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The synthesis of diverse musical strands

Clarke, James Robert Lawrence (2018) The synthesis of diverse musical strands. PhD thesis, University of Leeds.

Text (Commentary on a Portfolio of Original Compositions)
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This thesis has the purpose of demonstrating that to explore and investigate profoundly, and then to synthesise, a wide range of ideas leads to an enrichment of musical language. The more ideas are tested to their extremes, by extending them, opposing their preconditions, challenging them and transgressing predefined limits, the more extreme, and therefore profound, the investigations and explorations will be. The widest range of ideas reflects open-mindedness to the greatest number of possibilities. Synthesis represents coherence, the absorption and understanding of the ideas, and the potential for communication in a clear manner. This testing and then absorption, probing and then synthesising, is central to all human progress. By applying this method to music, and by possible implication to the other arts, the sciences and to other aspects of life (including politics), enrichment in the form of an extension of knowledge and awareness will be made possible. I show in six recent compositions which are the results of this research complex networks of synthesised interrelationships. The compositions stand as statements and symbols of the attempt at open-minded questioning that led to their creation. I introduce several new techniques into musical composition, attempts at further enrichment and complexity. Finally I show that it is possible to extend such synthesis even further, through the input of ideas from elsewhere, in this case the visual arts, theatre and film.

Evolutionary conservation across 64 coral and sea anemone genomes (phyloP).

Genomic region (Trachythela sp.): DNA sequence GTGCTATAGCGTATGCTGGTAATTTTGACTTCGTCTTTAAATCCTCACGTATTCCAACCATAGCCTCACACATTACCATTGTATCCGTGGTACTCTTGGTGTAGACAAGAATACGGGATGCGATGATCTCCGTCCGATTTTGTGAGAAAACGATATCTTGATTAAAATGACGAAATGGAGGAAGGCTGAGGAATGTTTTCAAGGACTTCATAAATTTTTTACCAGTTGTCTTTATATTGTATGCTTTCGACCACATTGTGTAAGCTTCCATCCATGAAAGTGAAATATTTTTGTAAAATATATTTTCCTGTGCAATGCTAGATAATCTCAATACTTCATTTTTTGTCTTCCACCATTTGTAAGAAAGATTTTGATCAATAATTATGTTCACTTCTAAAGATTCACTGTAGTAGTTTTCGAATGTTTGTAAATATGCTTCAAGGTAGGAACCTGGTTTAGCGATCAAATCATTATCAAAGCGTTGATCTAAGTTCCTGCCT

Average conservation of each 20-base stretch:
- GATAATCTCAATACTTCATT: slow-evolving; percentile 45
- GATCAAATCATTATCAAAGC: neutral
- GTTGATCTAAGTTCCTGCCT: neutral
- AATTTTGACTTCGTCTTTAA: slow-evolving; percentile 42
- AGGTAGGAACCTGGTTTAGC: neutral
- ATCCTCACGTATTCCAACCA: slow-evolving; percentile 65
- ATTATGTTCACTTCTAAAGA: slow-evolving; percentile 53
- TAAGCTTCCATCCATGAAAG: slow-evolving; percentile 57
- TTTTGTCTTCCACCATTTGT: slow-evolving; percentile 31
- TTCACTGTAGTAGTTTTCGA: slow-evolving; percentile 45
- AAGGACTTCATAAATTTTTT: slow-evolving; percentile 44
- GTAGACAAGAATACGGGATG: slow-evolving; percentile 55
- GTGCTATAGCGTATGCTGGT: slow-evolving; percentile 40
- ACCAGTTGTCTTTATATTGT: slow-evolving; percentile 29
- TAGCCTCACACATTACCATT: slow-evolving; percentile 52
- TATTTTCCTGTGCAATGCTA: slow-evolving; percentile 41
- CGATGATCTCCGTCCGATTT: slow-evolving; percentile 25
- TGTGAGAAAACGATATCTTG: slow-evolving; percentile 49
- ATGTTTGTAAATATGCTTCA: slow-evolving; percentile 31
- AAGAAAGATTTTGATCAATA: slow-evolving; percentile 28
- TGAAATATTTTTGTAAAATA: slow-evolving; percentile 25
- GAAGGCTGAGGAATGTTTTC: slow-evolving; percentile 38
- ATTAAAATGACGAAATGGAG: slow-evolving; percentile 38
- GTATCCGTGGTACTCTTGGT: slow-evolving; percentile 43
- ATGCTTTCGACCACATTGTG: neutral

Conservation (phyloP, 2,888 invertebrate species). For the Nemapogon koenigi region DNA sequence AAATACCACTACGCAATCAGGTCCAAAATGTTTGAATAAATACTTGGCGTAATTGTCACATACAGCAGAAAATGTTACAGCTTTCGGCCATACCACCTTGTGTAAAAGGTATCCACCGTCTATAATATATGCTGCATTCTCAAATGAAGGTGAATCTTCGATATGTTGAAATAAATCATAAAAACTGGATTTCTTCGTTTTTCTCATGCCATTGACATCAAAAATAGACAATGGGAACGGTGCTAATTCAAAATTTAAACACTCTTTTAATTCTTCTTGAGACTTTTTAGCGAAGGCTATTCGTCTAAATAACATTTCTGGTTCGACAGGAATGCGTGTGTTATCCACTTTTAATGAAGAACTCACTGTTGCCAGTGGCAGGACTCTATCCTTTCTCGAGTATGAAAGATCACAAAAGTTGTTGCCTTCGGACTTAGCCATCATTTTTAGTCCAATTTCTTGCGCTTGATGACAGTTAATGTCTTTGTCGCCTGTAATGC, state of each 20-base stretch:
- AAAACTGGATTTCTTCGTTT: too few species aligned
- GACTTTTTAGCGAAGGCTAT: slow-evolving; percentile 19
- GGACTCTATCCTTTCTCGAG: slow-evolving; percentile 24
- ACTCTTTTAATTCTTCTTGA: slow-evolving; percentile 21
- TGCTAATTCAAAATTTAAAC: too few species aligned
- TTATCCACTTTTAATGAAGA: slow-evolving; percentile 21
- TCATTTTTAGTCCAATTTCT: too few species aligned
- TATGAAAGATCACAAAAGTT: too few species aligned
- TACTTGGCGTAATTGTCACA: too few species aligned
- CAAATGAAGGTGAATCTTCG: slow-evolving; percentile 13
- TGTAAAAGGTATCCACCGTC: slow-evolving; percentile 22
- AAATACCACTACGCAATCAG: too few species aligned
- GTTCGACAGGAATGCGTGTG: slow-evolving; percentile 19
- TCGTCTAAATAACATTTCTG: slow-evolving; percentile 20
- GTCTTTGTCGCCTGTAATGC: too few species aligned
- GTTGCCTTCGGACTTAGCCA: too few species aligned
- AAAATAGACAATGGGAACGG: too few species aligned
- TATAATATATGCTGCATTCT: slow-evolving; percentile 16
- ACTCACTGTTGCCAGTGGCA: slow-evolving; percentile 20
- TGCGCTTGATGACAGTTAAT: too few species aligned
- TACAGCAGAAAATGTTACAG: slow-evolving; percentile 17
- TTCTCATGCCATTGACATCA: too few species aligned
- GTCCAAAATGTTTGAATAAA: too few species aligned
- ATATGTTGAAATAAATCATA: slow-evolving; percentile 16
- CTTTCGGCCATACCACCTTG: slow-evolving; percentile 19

Item Type: Thesis (PhD)
Keywords: music, composition
Academic Units: The University of Leeds > Faculty of Arts, Humanities and Cultures (Leeds) > School of Music (Leeds)
Identification Number/EthosID: uk.bl.ethos.766428
Depositing User: Prof J R L Clarke
Date Deposited: 21 Jan 2019 12:54
Last Modified: 18 Feb 2020 12:49
URI: http://etheses.whiterose.ac.uk/id/eprint/22601

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